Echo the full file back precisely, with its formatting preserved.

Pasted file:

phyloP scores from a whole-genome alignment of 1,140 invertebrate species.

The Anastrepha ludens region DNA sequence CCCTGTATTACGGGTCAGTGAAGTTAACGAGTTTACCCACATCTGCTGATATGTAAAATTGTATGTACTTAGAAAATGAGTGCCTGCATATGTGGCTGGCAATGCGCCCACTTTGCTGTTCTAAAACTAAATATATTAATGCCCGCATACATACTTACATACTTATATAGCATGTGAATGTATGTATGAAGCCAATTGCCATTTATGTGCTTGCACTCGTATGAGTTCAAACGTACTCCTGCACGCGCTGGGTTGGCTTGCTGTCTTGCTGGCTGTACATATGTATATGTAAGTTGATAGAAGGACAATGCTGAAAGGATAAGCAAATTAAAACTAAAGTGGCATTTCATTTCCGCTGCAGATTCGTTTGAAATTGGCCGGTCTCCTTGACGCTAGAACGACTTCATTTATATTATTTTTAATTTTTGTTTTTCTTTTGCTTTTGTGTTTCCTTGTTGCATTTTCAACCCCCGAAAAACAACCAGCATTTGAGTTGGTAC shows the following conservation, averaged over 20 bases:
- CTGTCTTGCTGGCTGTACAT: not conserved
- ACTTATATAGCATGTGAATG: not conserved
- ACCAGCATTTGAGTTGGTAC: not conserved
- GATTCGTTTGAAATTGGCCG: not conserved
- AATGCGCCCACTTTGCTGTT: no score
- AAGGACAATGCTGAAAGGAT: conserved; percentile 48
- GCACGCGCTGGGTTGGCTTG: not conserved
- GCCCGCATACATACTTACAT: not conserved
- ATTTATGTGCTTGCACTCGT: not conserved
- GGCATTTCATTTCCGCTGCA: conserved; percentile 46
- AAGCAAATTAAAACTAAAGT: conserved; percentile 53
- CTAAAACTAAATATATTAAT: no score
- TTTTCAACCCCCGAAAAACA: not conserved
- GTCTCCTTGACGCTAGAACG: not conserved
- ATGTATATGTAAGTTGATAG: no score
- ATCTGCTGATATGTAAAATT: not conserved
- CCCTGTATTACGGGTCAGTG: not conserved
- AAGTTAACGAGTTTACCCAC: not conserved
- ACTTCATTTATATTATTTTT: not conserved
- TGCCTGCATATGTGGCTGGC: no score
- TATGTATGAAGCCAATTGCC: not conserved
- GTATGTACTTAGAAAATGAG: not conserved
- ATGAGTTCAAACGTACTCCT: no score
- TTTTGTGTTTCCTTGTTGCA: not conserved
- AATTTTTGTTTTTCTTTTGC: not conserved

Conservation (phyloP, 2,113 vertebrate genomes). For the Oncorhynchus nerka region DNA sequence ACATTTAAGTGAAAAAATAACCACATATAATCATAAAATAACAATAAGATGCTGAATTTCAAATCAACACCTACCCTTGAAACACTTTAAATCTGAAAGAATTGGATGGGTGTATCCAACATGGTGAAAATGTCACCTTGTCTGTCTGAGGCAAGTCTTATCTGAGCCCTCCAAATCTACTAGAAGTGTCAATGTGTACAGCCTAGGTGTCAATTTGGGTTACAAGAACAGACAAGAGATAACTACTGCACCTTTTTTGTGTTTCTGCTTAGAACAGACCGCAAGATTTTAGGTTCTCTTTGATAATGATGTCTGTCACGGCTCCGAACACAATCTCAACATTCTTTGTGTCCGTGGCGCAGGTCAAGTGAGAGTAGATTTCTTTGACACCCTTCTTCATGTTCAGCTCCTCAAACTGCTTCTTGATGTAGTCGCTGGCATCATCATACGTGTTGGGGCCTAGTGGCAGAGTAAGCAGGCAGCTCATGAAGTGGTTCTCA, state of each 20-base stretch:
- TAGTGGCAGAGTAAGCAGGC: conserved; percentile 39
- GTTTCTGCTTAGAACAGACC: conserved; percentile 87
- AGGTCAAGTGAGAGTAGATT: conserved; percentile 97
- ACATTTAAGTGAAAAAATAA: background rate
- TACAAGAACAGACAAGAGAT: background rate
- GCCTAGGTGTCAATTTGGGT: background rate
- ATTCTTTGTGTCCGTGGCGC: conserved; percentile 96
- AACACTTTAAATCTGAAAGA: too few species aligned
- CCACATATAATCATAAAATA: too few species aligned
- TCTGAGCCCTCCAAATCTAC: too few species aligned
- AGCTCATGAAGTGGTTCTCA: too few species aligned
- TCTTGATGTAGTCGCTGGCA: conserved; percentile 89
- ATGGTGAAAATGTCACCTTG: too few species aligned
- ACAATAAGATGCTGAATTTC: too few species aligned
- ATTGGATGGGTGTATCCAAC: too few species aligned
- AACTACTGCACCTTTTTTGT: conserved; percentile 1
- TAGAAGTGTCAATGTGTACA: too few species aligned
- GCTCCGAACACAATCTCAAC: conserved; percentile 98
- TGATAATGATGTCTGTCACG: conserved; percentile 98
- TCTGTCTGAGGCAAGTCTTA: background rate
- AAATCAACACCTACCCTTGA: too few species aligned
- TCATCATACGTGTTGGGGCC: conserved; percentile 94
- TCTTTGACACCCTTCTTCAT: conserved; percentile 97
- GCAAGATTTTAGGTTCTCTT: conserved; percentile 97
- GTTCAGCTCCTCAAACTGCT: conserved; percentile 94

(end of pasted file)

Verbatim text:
phyloP scores from a whole-genome alignment of 1,140 invertebrate species.

The Anastrepha ludens region DNA sequence CCCTGTATTACGGGTCAGTGAAGTTAACGAGTTTACCCACATCTGCTGATATGTAAAATTGTATGTACTTAGAAAATGAGTGCCTGCATATGTGGCTGGCAATGCGCCCACTTTGCTGTTCTAAAACTAAATATATTAATGCCCGCATACATACTTACATACTTATATAGCATGTGAATGTATGTATGAAGCCAATTGCCATTTATGTGCTTGCACTCGTATGAGTTCAAACGTACTCCTGCACGCGCTGGGTTGGCTTGCTGTCTTGCTGGCTGTACATATGTATATGTAAGTTGATAGAAGGACAATGCTGAAAGGATAAGCAAATTAAAACTAAAGTGGCATTTCATTTCCGCTGCAGATTCGTTTGAAATTGGCCGGTCTCCTTGACGCTAGAACGACTTCATTTATATTATTTTTAATTTTTGTTTTTCTTTTGCTTTTGTGTTTCCTTGTTGCATTTTCAACCCCCGAAAAACAACCAGCATTTGAGTTGGTAC shows the following conservation, averaged over 20 bases:
- CTGTCTTGCTGGCTGTACAT: not conserved
- ACTTATATAGCATGTGAATG: not conserved
- ACCAGCATTTGAGTTGGTAC: not conserved
- GATTCGTTTGAAATTGGCCG: not conserved
- AATGCGCCCACTTTGCTGTT: no score
- AAGGACAATGCTGAAAGGAT: conserved; percentile 48
- GCACGCGCTGGGTTGGCTTG: not conserved
- GCCCGCATACATACTTACAT: not conserved
- ATTTATGTGCTTGCACTCGT: not conserved
- GGCATTTCATTTCCGCTGCA: conserved; percentile 46
- AAGCAAATTAAAACTAAAGT: conserved; percentile 53
- CTAAAACTAAATATATTAAT: no score
- TTTTCAACCCCCGAAAAACA: not conserved
- GTCTCCTTGACGCTAGAACG: not conserved
- ATGTATATGTAAGTTGATAG: no score
- ATCTGCTGATATGTAAAATT: not conserved
- CCCTGTATTACGGGTCAGTG: not conserved
- AAGTTAACGAGTTTACCCAC: not conserved
- ACTTCATTTATATTATTTTT: not conserved
- TGCCTGCATATGTGGCTGGC: no score
- TATGTATGAAGCCAATTGCC: not conserved
- GTATGTACTTAGAAAATGAG: not conserved
- ATGAGTTCAAACGTACTCCT: no score
- TTTTGTGTTTCCTTGTTGCA: not conserved
- AATTTTTGTTTTTCTTTTGC: not conserved

Conservation (phyloP, 2,113 vertebrate genomes). For the Oncorhynchus nerka region DNA sequence ACATTTAAGTGAAAAAATAACCACATATAATCATAAAATAACAATAAGATGCTGAATTTCAAATCAACACCTACCCTTGAAACACTTTAAATCTGAAAGAATTGGATGGGTGTATCCAACATGGTGAAAATGTCACCTTGTCTGTCTGAGGCAAGTCTTATCTGAGCCCTCCAAATCTACTAGAAGTGTCAATGTGTACAGCCTAGGTGTCAATTTGGGTTACAAGAACAGACAAGAGATAACTACTGCACCTTTTTTGTGTTTCTGCTTAGAACAGACCGCAAGATTTTAGGTTCTCTTTGATAATGATGTCTGTCACGGCTCCGAACACAATCTCAACATTCTTTGTGTCCGTGGCGCAGGTCAAGTGAGAGTAGATTTCTTTGACACCCTTCTTCATGTTCAGCTCCTCAAACTGCTTCTTGATGTAGTCGCTGGCATCATCATACGTGTTGGGGCCTAGTGGCAGAGTAAGCAGGCAGCTCATGAAGTGGTTCTCA, state of each 20-base stretch:
- TAGTGGCAGAGTAAGCAGGC: conserved; percentile 39
- GTTTCTGCTTAGAACAGACC: conserved; percentile 87
- AGGTCAAGTGAGAGTAGATT: conserved; percentile 97
- ACATTTAAGTGAAAAAATAA: background rate
- TACAAGAACAGACAAGAGAT: background rate
- GCCTAGGTGTCAATTTGGGT: background rate
- ATTCTTTGTGTCCGTGGCGC: conserved; percentile 96
- AACACTTTAAATCTGAAAGA: too few species aligned
- CCACATATAATCATAAAATA: too few species aligned
- TCTGAGCCCTCCAAATCTAC: too few species aligned
- AGCTCATGAAGTGGTTCTCA: too few species aligned
- TCTTGATGTAGTCGCTGGCA: conserved; percentile 89
- ATGGTGAAAATGTCACCTTG: too few species aligned
- ACAATAAGATGCTGAATTTC: too few species aligned
- ATTGGATGGGTGTATCCAAC: too few species aligned
- AACTACTGCACCTTTTTTGT: conserved; percentile 1
- TAGAAGTGTCAATGTGTACA: too few species aligned
- GCTCCGAACACAATCTCAAC: conserved; percentile 98
- TGATAATGATGTCTGTCACG: conserved; percentile 98
- TCTGTCTGAGGCAAGTCTTA: background rate
- AAATCAACACCTACCCTTGA: too few species aligned
- TCATCATACGTGTTGGGGCC: conserved; percentile 94
- TCTTTGACACCCTTCTTCAT: conserved; percentile 97
- GCAAGATTTTAGGTTCTCTT: conserved; percentile 97
- GTTCAGCTCCTCAAACTGCT: conserved; percentile 94